One of the most powerful statements in Excel, the IF statement can be endlessly customized and nested within other formulas to accomplish almost anything you want.

The basic premise is that you can use the `IF`

formula to test if a condition is `TRUE`

or `FALSE`

. If the condition is met, or `TRUE`

, then you can have the formula output X, and if the condition is not met, or `FALSE`

, then the formula will output Y. In this case, both X and Y are rules the formula will follow based on the result of the condition specified.

If that totally lost you, don’t quit on me just yet.

As with any Excel formula, let’s start the learning process by looking at the syntax:

`=IF(logical_test, [value_if_true], [value_if_false])`

Each piece of syntax is separated by a `,`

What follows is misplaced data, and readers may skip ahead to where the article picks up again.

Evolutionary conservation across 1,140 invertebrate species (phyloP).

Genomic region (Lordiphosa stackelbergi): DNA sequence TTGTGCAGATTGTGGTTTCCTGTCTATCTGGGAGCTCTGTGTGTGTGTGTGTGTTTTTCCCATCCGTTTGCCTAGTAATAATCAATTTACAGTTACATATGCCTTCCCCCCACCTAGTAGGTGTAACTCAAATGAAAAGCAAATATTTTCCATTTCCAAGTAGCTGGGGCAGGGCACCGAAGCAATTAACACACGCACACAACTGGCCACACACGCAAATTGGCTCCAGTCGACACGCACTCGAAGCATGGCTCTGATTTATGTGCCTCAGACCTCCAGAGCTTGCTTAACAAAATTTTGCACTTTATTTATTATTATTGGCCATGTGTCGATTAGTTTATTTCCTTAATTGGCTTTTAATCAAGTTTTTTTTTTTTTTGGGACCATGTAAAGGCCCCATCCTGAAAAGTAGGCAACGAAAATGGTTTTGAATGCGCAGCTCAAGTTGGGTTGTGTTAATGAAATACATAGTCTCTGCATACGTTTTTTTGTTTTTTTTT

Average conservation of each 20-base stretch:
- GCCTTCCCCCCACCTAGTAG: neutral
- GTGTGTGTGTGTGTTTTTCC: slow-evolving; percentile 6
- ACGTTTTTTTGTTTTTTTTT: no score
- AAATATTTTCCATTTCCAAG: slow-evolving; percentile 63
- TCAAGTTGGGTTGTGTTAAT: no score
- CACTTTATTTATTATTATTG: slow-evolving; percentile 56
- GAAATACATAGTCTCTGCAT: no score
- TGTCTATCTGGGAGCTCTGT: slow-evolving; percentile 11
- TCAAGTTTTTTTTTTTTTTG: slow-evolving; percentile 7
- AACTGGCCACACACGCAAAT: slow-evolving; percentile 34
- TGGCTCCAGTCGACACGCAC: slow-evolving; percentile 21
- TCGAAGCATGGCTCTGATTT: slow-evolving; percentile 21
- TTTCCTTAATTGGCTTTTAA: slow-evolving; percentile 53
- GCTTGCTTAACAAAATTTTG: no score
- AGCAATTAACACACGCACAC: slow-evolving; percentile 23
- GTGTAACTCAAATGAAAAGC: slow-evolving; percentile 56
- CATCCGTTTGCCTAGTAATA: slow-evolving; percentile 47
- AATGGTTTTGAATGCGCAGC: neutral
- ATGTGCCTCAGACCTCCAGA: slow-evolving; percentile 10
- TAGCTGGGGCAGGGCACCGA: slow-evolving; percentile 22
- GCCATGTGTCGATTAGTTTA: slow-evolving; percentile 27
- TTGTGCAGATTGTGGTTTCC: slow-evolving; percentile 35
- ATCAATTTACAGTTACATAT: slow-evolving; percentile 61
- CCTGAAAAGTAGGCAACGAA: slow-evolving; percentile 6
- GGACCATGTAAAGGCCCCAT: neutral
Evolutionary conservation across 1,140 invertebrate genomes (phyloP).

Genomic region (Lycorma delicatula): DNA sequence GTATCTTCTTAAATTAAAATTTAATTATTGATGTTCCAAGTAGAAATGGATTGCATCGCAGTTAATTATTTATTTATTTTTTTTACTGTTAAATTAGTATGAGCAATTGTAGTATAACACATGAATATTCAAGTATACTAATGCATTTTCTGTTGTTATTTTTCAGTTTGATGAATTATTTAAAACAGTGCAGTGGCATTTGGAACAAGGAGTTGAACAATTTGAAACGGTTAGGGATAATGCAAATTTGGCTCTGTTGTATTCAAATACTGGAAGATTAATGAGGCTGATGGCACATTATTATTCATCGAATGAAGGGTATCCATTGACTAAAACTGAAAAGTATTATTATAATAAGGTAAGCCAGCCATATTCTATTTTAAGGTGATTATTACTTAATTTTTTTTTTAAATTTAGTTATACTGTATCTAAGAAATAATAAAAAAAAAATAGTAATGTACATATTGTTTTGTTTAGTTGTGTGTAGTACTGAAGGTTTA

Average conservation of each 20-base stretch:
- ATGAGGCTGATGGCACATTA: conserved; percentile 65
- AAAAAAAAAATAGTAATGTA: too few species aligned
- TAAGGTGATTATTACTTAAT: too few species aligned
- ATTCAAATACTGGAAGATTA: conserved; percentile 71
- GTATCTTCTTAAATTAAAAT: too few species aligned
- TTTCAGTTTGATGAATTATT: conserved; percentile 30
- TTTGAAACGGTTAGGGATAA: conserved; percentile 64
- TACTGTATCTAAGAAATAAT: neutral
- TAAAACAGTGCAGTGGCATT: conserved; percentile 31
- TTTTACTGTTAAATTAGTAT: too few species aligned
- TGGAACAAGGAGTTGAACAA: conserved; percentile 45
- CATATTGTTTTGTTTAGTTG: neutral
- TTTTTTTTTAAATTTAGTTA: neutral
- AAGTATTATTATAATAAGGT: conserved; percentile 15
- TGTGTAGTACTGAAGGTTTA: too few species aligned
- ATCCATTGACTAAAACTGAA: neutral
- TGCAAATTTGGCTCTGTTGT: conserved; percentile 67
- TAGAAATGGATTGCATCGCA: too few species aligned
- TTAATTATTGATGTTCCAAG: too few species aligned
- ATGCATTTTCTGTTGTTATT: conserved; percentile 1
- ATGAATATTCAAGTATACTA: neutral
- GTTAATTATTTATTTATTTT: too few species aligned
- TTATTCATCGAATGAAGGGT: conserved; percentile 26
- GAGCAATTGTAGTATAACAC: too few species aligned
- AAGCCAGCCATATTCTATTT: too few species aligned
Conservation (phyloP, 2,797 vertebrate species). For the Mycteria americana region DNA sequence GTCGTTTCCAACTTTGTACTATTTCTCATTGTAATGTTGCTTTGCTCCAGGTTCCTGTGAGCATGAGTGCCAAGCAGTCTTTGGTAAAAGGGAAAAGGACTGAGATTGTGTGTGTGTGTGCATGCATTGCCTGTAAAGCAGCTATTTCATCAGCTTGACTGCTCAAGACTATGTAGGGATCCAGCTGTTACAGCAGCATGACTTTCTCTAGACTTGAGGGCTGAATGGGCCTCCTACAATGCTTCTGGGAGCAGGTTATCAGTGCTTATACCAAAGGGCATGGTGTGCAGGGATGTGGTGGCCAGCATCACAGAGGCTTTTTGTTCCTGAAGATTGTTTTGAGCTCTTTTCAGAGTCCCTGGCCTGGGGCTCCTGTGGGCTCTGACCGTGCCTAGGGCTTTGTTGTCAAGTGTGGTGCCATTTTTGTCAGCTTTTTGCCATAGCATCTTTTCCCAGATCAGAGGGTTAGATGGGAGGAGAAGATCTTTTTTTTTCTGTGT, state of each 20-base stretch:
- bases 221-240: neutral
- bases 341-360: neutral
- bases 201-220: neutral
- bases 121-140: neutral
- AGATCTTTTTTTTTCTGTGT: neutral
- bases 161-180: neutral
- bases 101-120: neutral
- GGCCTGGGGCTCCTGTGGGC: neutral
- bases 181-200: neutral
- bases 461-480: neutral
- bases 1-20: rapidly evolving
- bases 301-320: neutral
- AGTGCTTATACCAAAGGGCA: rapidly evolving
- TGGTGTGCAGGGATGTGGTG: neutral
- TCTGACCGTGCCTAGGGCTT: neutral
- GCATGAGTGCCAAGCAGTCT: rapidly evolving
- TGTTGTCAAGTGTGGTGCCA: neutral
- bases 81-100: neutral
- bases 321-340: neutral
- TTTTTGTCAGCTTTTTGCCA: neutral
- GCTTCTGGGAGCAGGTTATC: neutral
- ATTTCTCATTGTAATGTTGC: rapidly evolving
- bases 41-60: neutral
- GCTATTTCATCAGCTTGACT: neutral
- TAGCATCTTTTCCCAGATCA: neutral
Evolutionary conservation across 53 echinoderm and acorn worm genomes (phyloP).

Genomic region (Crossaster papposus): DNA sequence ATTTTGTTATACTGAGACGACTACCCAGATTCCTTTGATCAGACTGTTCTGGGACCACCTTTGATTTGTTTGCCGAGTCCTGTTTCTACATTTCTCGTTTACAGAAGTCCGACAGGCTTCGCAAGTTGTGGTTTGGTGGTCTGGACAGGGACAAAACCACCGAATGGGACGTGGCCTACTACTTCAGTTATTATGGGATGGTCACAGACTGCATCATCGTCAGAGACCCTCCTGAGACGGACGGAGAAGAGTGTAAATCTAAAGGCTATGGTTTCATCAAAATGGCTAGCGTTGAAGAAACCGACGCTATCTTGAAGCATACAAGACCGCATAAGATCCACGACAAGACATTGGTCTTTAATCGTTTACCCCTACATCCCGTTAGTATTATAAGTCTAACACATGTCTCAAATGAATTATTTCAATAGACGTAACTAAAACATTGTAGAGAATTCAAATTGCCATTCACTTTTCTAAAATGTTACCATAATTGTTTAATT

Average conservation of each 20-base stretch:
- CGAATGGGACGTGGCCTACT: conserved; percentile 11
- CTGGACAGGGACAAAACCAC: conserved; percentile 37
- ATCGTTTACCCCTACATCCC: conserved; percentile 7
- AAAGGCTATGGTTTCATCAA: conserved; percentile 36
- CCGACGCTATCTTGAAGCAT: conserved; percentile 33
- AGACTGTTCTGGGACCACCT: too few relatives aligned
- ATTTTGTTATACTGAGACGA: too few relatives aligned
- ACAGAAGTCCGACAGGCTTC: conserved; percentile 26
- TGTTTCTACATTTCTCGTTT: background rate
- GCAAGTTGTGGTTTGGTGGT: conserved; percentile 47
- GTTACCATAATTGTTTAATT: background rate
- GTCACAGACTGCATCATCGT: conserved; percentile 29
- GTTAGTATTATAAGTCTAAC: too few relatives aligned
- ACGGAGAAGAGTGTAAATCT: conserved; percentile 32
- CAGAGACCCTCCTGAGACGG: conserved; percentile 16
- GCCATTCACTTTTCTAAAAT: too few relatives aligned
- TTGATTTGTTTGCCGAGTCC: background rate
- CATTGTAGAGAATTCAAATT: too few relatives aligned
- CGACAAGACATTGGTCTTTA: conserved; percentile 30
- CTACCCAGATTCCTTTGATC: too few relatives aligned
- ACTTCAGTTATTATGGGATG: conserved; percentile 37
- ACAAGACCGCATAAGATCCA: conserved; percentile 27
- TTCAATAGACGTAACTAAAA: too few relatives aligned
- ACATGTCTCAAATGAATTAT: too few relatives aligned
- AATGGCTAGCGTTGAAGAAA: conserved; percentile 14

. The first piece, the `logical_test`

, is the condition to be tested. For instance, let’s test to see if the number in Cell A2 is greater than 5. If the number is greater than 5, we want to return “Yes”, otherwise, return “No”.

Because the value in Cell A2 is, in fact, greater than 5 (said another way, our condition is `TRUE`

), our formula will return “Yes” and ignore the `[value_if_false]`

condition we entered of “No”.

Notice the quotations I placed around both `"Yes"`

and `"No"`

in the formula. Those are necessary because “Yes” and “No” are both text strings, and in order for Microsoft Excel to recognize text strings inside of a formula they must be enclosed in quotations (`""`

).

Try some IF statements on your own and leave a comment if you have any questions. Good luck!